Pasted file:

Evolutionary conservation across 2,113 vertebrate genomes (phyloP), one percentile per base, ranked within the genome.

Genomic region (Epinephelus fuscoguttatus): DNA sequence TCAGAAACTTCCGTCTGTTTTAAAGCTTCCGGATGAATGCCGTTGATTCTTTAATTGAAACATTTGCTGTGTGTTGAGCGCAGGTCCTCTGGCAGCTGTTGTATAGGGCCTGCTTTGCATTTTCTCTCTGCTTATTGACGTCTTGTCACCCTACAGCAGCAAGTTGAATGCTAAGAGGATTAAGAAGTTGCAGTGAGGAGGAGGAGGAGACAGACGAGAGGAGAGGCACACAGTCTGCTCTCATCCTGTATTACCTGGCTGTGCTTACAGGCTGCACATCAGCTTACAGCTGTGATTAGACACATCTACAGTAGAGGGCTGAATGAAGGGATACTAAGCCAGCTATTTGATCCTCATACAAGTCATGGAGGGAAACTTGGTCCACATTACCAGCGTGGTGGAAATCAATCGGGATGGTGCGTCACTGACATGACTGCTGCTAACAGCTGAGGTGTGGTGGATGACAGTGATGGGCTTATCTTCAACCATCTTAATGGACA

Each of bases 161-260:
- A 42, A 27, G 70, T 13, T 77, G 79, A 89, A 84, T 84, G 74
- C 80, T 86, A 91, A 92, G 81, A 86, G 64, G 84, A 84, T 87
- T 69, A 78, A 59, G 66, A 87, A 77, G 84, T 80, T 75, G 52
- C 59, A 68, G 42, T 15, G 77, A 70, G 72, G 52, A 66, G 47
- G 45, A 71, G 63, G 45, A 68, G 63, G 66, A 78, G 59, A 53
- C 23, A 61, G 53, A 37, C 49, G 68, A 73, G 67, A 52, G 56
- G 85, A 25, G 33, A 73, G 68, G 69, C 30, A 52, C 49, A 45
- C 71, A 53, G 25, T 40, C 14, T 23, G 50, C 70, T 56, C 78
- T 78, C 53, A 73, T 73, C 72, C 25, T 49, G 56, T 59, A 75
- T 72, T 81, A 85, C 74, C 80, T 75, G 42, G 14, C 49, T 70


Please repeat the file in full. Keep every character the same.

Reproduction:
Evolutionary conservation across 2,113 vertebrate genomes (phyloP), one percentile per base, ranked within the genome.

Genomic region (Epinephelus fuscoguttatus): DNA sequence TCAGAAACTTCCGTCTGTTTTAAAGCTTCCGGATGAATGCCGTTGATTCTTTAATTGAAACATTTGCTGTGTGTTGAGCGCAGGTCCTCTGGCAGCTGTTGTATAGGGCCTGCTTTGCATTTTCTCTCTGCTTATTGACGTCTTGTCACCCTACAGCAGCAAGTTGAATGCTAAGAGGATTAAGAAGTTGCAGTGAGGAGGAGGAGGAGACAGACGAGAGGAGAGGCACACAGTCTGCTCTCATCCTGTATTACCTGGCTGTGCTTACAGGCTGCACATCAGCTTACAGCTGTGATTAGACACATCTACAGTAGAGGGCTGAATGAAGGGATACTAAGCCAGCTATTTGATCCTCATACAAGTCATGGAGGGAAACTTGGTCCACATTACCAGCGTGGTGGAAATCAATCGGGATGGTGCGTCACTGACATGACTGCTGCTAACAGCTGAGGTGTGGTGGATGACAGTGATGGGCTTATCTTCAACCATCTTAATGGACA

Each of bases 161-260:
- A 42, A 27, G 70, T 13, T 77, G 79, A 89, A 84, T 84, G 74
- C 80, T 86, A 91, A 92, G 81, A 86, G 64, G 84, A 84, T 87
- T 69, A 78, A 59, G 66, A 87, A 77, G 84, T 80, T 75, G 52
- C 59, A 68, G 42, T 15, G 77, A 70, G 72, G 52, A 66, G 47
- G 45, A 71, G 63, G 45, A 68, G 63, G 66, A 78, G 59, A 53
- C 23, A 61, G 53, A 37, C 49, G 68, A 73, G 67, A 52, G 56
- G 85, A 25, G 33, A 73, G 68, G 69, C 30, A 52, C 49, A 45
- C 71, A 53, G 25, T 40, C 14, T 23, G 50, C 70, T 56, C 78
- T 78, C 53, A 73, T 73, C 72, C 25, T 49, G 56, T 59, A 75
- T 72, T 81, A 85, C 74, C 80, T 75, G 42, G 14, C 49, T 70